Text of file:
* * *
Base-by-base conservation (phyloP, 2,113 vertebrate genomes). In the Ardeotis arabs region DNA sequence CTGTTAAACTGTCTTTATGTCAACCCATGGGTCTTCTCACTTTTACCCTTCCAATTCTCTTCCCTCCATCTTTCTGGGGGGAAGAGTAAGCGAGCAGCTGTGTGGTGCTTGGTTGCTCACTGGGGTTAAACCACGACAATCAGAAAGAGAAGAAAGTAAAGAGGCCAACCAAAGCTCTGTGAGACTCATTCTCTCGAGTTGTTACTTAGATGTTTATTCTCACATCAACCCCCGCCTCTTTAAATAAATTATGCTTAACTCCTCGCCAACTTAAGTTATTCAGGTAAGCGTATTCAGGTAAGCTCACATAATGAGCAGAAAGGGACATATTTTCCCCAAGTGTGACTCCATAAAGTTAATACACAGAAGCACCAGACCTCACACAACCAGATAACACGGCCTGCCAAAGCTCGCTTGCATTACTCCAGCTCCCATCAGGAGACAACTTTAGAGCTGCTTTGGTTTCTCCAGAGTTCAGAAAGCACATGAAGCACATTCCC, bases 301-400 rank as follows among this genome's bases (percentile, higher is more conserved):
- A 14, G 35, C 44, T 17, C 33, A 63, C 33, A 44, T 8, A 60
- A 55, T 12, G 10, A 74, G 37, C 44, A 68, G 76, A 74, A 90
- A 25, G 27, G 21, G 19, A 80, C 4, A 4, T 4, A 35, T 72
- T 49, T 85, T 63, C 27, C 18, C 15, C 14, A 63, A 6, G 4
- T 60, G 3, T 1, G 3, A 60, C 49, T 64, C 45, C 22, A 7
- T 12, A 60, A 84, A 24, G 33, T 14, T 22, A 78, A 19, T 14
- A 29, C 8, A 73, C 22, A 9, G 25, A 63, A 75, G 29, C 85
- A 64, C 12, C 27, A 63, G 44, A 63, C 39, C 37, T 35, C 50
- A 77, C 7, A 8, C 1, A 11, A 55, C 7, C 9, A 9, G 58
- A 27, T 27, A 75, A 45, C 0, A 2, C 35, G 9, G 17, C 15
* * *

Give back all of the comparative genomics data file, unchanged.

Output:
Base-by-base conservation (phyloP, 2,113 vertebrate genomes). In the Ardeotis arabs region DNA sequence CTGTTAAACTGTCTTTATGTCAACCCATGGGTCTTCTCACTTTTACCCTTCCAATTCTCTTCCCTCCATCTTTCTGGGGGGAAGAGTAAGCGAGCAGCTGTGTGGTGCTTGGTTGCTCACTGGGGTTAAACCACGACAATCAGAAAGAGAAGAAAGTAAAGAGGCCAACCAAAGCTCTGTGAGACTCATTCTCTCGAGTTGTTACTTAGATGTTTATTCTCACATCAACCCCCGCCTCTTTAAATAAATTATGCTTAACTCCTCGCCAACTTAAGTTATTCAGGTAAGCGTATTCAGGTAAGCTCACATAATGAGCAGAAAGGGACATATTTTCCCCAAGTGTGACTCCATAAAGTTAATACACAGAAGCACCAGACCTCACACAACCAGATAACACGGCCTGCCAAAGCTCGCTTGCATTACTCCAGCTCCCATCAGGAGACAACTTTAGAGCTGCTTTGGTTTCTCCAGAGTTCAGAAAGCACATGAAGCACATTCCC, bases 301-400 rank as follows among this genome's bases (percentile, higher is more conserved):
- A 14, G 35, C 44, T 17, C 33, A 63, C 33, A 44, T 8, A 60
- A 55, T 12, G 10, A 74, G 37, C 44, A 68, G 76, A 74, A 90
- A 25, G 27, G 21, G 19, A 80, C 4, A 4, T 4, A 35, T 72
- T 49, T 85, T 63, C 27, C 18, C 15, C 14, A 63, A 6, G 4
- T 60, G 3, T 1, G 3, A 60, C 49, T 64, C 45, C 22, A 7
- T 12, A 60, A 84, A 24, G 33, T 14, T 22, A 78, A 19, T 14
- A 29, C 8, A 73, C 22, A 9, G 25, A 63, A 75, G 29, C 85
- A 64, C 12, C 27, A 63, G 44, A 63, C 39, C 37, T 35, C 50
- A 77, C 7, A 8, C 1, A 11, A 55, C 7, C 9, A 9, G 58
- A 27, T 27, A 75, A 45, C 0, A 2, C 35, G 9, G 17, C 15